set.The tv set had the AVL feature, I could click on it (in the menu)
    and use it or not.About two days later the screen developed a
    blob/blotch on the bottom left side of the screen.I took the tv set back
    to the store and I paid about $34.00 difference in price for a new Sony
    Trinitron Wega 27 inch flat screen tv set.The Sony gets a much better
    picture than the Toshiba did, but the Sony doesn't have the AVL
    feature.I use the Mute button (or change channels for a while) on my tv
    remote when most commercials are on there.I think the higher price Sony
    tv sets do have the AVL feature.Yep, some tv commercials are wayyyy too
    loud.I need something that looks sort of like a wrist watch that has a
    big tv Mute button on it.
  16. jakdedert

    jakdedert Guest

    Huh uh. We're talking about levels, like you said, varying by 30 dB. I
    haven't measured it here, but it could be that much. It's about local
    cable companies charging $55/month for 'basic' cable, but not hiring
    somebody to simply *listen* to the feed when they dump in commercials
    which are wildly different in level. It's NOT a matter of opinion when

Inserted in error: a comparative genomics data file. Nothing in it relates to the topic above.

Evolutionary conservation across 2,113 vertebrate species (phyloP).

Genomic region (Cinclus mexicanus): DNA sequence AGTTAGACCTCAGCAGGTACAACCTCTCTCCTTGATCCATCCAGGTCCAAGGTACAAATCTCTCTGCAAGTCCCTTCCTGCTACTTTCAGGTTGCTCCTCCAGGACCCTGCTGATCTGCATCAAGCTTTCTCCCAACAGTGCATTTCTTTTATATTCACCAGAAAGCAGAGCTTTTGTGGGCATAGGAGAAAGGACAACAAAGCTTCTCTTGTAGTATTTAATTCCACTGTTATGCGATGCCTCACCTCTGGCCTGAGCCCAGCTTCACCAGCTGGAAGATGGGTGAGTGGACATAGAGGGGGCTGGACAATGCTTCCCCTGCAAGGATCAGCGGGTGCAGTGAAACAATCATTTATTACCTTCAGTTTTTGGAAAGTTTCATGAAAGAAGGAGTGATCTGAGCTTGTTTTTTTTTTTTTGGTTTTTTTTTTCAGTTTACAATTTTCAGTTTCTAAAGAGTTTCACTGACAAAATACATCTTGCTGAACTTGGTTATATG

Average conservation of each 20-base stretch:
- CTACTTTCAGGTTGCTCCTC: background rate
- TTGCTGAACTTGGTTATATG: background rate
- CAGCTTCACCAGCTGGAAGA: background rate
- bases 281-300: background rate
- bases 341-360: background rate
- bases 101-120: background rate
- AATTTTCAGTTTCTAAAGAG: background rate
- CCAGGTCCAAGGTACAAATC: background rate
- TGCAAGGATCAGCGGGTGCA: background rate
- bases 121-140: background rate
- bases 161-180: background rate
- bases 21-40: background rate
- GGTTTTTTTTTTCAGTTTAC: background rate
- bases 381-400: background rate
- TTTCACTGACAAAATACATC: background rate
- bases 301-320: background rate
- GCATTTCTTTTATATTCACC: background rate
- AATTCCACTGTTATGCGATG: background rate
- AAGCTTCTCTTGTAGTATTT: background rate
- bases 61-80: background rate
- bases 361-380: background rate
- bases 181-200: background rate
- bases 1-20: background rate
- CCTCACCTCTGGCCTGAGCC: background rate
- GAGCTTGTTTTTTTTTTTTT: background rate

you turn the volume to a point where it's barely background level, and
    then get jolted out of your sleep by a literally blaring commercial.

    It's mostly about money and an unwillingness to pay for technical
    competency. The over the air stations, when I listen to/watch them,
    don't have this problem to nearly this degree.


  17. Ross Herbert

    Ross Herbert Guest

    I don't think it is very easy to design what you are looking for - at
    least not so it is affordable.

    As to why do the ads seem louder? - read this

    In fact the maximum level of the ads is not greater than the normal
    program material, its just that the ad level is more constant per unit
    time, thus the average level is greater than that of the program